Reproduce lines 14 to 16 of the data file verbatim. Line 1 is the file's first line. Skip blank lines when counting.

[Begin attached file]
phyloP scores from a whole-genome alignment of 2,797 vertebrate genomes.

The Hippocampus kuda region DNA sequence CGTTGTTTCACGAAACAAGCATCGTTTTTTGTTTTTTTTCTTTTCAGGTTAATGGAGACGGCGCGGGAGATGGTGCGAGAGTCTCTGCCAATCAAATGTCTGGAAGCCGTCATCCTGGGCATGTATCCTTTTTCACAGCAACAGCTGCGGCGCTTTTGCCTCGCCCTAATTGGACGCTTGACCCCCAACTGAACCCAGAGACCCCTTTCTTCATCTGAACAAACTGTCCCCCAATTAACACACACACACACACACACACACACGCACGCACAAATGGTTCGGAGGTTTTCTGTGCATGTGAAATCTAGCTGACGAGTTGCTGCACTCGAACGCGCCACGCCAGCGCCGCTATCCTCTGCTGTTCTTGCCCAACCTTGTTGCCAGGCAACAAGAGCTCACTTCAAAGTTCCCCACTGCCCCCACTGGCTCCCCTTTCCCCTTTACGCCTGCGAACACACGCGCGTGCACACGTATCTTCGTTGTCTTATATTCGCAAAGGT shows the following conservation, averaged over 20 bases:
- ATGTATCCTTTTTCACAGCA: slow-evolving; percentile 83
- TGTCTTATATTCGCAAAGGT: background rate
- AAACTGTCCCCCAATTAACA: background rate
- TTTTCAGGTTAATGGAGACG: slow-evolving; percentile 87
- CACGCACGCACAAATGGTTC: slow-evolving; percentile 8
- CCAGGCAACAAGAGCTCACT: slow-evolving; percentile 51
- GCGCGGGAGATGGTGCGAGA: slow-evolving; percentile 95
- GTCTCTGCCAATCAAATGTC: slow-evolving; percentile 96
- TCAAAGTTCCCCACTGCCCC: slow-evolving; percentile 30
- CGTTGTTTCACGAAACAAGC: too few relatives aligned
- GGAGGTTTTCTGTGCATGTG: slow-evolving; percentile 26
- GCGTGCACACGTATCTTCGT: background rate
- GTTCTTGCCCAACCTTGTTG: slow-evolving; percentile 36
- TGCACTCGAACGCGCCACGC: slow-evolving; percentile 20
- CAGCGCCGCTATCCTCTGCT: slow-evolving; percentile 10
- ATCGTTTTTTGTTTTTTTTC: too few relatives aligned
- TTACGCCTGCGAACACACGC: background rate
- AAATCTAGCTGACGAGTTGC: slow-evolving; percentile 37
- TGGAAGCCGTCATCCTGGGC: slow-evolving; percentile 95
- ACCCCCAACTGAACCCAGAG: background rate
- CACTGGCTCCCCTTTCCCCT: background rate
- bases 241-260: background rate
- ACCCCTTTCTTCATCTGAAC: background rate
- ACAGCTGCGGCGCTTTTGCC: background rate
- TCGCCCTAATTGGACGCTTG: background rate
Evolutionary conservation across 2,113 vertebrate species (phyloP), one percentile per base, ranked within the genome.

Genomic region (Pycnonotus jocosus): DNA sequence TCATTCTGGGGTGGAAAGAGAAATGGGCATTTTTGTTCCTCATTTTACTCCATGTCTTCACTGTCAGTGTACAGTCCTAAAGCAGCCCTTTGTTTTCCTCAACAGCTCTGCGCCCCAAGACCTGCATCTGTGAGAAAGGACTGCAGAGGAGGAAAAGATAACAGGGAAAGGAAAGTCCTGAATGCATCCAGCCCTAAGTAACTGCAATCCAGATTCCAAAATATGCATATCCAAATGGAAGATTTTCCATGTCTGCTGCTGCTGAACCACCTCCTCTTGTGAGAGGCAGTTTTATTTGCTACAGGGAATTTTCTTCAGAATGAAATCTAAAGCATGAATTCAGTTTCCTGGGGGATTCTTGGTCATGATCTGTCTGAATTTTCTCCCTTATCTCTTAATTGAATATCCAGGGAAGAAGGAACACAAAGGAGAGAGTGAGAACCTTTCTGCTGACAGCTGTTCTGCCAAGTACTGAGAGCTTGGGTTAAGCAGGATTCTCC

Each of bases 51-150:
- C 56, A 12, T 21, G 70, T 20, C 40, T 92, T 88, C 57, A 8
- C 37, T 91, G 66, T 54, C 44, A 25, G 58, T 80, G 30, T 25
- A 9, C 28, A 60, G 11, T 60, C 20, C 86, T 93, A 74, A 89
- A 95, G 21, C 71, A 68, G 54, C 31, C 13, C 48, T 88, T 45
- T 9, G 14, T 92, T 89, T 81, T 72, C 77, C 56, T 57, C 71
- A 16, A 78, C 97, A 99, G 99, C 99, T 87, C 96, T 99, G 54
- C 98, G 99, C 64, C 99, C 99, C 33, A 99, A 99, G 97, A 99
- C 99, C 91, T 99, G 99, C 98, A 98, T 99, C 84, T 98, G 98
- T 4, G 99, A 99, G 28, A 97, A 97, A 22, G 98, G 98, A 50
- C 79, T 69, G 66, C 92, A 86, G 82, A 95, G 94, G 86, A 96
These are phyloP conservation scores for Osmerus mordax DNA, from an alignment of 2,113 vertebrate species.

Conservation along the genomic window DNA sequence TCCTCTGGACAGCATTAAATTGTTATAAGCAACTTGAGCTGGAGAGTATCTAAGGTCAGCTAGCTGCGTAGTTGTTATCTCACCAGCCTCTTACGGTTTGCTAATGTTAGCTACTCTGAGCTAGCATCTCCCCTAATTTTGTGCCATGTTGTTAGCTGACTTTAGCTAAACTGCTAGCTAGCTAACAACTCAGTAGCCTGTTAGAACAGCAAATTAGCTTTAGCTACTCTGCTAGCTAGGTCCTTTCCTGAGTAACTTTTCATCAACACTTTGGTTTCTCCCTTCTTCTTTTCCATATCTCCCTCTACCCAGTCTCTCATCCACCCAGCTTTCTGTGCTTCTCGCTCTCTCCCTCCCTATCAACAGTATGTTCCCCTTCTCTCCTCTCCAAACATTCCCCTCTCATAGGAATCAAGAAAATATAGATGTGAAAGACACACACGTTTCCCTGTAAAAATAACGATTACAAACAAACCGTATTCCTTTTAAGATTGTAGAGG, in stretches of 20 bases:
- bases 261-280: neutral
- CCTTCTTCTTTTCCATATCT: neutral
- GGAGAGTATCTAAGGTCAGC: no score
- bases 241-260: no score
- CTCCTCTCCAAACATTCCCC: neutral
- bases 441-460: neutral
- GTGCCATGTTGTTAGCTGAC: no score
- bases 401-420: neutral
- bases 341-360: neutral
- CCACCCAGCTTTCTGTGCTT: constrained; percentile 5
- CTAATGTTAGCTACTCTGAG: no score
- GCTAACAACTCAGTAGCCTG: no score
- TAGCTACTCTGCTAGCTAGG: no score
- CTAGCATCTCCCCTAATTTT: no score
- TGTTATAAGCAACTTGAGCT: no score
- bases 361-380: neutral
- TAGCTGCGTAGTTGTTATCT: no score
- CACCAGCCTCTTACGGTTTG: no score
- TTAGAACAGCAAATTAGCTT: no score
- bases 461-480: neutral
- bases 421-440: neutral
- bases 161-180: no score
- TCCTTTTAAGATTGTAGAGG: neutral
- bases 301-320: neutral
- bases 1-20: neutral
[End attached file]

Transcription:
- GCGTGCACACGTATCTTCGT: background rate
- GTTCTTGCCCAACCTTGTTG: slow-evolving; percentile 36
- TGCACTCGAACGCGCCACGC: slow-evolving; percentile 20